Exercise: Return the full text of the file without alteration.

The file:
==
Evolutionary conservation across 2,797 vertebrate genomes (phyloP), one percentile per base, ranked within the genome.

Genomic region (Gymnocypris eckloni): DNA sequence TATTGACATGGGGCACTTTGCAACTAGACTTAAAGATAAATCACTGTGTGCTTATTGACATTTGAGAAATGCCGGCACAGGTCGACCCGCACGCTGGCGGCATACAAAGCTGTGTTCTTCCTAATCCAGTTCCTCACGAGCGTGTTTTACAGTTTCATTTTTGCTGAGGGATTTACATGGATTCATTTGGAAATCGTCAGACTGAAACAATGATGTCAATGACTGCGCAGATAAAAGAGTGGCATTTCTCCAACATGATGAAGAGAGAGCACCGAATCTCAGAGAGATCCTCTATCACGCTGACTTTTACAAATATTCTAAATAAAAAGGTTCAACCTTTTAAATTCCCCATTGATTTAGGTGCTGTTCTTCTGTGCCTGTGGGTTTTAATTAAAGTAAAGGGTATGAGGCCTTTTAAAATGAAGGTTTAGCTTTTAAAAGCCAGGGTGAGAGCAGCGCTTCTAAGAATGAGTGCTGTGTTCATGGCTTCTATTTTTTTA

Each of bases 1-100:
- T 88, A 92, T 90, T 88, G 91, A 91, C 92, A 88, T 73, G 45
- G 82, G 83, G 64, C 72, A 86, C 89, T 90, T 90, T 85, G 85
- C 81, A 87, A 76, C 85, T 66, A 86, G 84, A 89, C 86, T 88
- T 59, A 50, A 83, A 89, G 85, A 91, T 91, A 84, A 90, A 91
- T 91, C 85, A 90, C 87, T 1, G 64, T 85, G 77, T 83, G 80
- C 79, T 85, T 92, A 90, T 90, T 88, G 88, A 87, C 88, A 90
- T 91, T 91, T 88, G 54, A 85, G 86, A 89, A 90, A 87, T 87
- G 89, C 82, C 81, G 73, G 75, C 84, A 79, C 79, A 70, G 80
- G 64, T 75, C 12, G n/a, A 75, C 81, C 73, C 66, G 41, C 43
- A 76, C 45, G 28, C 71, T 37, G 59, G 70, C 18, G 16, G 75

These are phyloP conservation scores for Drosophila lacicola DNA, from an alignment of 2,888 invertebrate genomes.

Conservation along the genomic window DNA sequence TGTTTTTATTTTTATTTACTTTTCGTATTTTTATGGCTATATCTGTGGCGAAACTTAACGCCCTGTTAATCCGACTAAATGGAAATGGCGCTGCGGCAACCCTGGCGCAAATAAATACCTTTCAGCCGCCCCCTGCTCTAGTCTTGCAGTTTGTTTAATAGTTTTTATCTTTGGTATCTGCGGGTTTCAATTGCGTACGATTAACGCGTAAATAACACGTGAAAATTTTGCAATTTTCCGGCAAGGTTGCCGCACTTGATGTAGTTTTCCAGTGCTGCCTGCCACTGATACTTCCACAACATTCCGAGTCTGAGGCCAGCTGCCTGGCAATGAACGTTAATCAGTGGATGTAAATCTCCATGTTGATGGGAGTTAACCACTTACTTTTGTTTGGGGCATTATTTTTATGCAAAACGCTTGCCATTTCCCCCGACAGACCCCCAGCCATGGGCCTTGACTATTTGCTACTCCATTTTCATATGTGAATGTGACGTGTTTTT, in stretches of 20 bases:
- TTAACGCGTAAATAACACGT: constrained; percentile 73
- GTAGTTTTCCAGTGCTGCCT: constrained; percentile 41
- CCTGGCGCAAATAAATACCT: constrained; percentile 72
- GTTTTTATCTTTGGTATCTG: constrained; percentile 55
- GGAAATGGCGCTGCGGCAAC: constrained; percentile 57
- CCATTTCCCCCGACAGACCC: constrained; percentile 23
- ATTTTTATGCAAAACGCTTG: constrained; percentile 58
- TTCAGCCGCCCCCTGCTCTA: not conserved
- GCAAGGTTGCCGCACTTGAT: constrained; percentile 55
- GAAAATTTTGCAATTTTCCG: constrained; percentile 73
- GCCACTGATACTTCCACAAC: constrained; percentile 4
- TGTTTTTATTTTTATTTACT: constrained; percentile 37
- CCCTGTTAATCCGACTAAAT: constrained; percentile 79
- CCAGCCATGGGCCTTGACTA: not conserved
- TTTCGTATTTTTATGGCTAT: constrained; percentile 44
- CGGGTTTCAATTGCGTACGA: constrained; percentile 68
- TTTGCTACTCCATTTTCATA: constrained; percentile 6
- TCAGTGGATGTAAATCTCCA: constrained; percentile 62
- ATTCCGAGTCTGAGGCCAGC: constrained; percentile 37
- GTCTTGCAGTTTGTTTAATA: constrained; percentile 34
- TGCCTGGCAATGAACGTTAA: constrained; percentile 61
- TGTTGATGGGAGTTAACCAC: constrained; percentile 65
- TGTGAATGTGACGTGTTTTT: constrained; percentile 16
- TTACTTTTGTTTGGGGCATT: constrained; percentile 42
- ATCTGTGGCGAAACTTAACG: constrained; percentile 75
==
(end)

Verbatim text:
Evolutionary conservation across 2,797 vertebrate genomes (phyloP), one percentile per base, ranked within the genome.

Genomic region (Gymnocypris eckloni): DNA sequence TATTGACATGGGGCACTTTGCAACTAGACTTAAAGATAAATCACTGTGTGCTTATTGACATTTGAGAAATGCCGGCACAGGTCGACCCGCACGCTGGCGGCATACAAAGCTGTGTTCTTCCTAATCCAGTTCCTCACGAGCGTGTTTTACAGTTTCATTTTTGCTGAGGGATTTACATGGATTCATTTGGAAATCGTCAGACTGAAACAATGATGTCAATGACTGCGCAGATAAAAGAGTGGCATTTCTCCAACATGATGAAGAGAGAGCACCGAATCTCAGAGAGATCCTCTATCACGCTGACTTTTACAAATATTCTAAATAAAAAGGTTCAACCTTTTAAATTCCCCATTGATTTAGGTGCTGTTCTTCTGTGCCTGTGGGTTTTAATTAAAGTAAAGGGTATGAGGCCTTTTAAAATGAAGGTTTAGCTTTTAAAAGCCAGGGTGAGAGCAGCGCTTCTAAGAATGAGTGCTGTGTTCATGGCTTCTATTTTTTTA

Each of bases 1-100:
- T 88, A 92, T 90, T 88, G 91, A 91, C 92, A 88, T 73, G 45
- G 82, G 83, G 64, C 72, A 86, C 89, T 90, T 90, T 85, G 85
- C 81, A 87, A 76, C 85, T 66, A 86, G 84, A 89, C 86, T 88
- T 59, A 50, A 83, A 89, G 85, A 91, T 91, A 84, A 90, A 91
- T 91, C 85, A 90, C 87, T 1, G 64, T 85, G 77, T 83, G 80
- C 79, T 85, T 92, A 90, T 90, T 88, G 88, A 87, C 88, A 90
- T 91, T 91, T 88, G 54, A 85, G 86, A 89, A 90, A 87, T 87
- G 89, C 82, C 81, G 73, G 75, C 84, A 79, C 79, A 70, G 80
- G 64, T 75, C 12, G n/a, A 75, C 81, C 73, C 66, G 41, C 43
- A 76, C 45, G 28, C 71, T 37, G 59, G 70, C 18, G 16, G 75

These are phyloP conservation scores for Drosophila lacicola DNA, from an alignment of 2,888 invertebrate genomes.

Conservation along the genomic window DNA sequence TGTTTTTATTTTTATTTACTTTTCGTATTTTTATGGCTATATCTGTGGCGAAACTTAACGCCCTGTTAATCCGACTAAATGGAAATGGCGCTGCGGCAACCCTGGCGCAAATAAATACCTTTCAGCCGCCCCCTGCTCTAGTCTTGCAGTTTGTTTAATAGTTTTTATCTTTGGTATCTGCGGGTTTCAATTGCGTACGATTAACGCGTAAATAACACGTGAAAATTTTGCAATTTTCCGGCAAGGTTGCCGCACTTGATGTAGTTTTCCAGTGCTGCCTGCCACTGATACTTCCACAACATTCCGAGTCTGAGGCCAGCTGCCTGGCAATGAACGTTAATCAGTGGATGTAAATCTCCATGTTGATGGGAGTTAACCACTTACTTTTGTTTGGGGCATTATTTTTATGCAAAACGCTTGCCATTTCCCCCGACAGACCCCCAGCCATGGGCCTTGACTATTTGCTACTCCATTTTCATATGTGAATGTGACGTGTTTTT, in stretches of 20 bases:
- TTAACGCGTAAATAACACGT: constrained; percentile 73
- GTAGTTTTCCAGTGCTGCCT: constrained; percentile 41
- CCTGGCGCAAATAAATACCT: constrained; percentile 72
- GTTTTTATCTTTGGTATCTG: constrained; percentile 55
- GGAAATGGCGCTGCGGCAAC: constrained; percentile 57
- CCATTTCCCCCGACAGACCC: constrained; percentile 23
- ATTTTTATGCAAAACGCTTG: constrained; percentile 58
- TTCAGCCGCCCCCTGCTCTA: not conserved
- GCAAGGTTGCCGCACTTGAT: constrained; percentile 55
- GAAAATTTTGCAATTTTCCG: constrained; percentile 73
- GCCACTGATACTTCCACAAC: constrained; percentile 4
- TGTTTTTATTTTTATTTACT: constrained; percentile 37
- CCCTGTTAATCCGACTAAAT: constrained; percentile 79
- CCAGCCATGGGCCTTGACTA: not conserved
- TTTCGTATTTTTATGGCTAT: constrained; percentile 44
- CGGGTTTCAATTGCGTACGA: constrained; percentile 68
- TTTGCTACTCCATTTTCATA: constrained; percentile 6
- TCAGTGGATGTAAATCTCCA: constrained; percentile 62
- ATTCCGAGTCTGAGGCCAGC: constrained; percentile 37
- GTCTTGCAGTTTGTTTAATA: constrained; percentile 34
- TGCCTGGCAATGAACGTTAA: constrained; percentile 61
- TGTTGATGGGAGTTAACCAC: constrained; percentile 65
- TGTGAATGTGACGTGTTTTT: constrained; percentile 16
- TTACTTTTGTTTGGGGCATT: constrained; percentile 42
- ATCTGTGGCGAAACTTAACG: constrained; percentile 75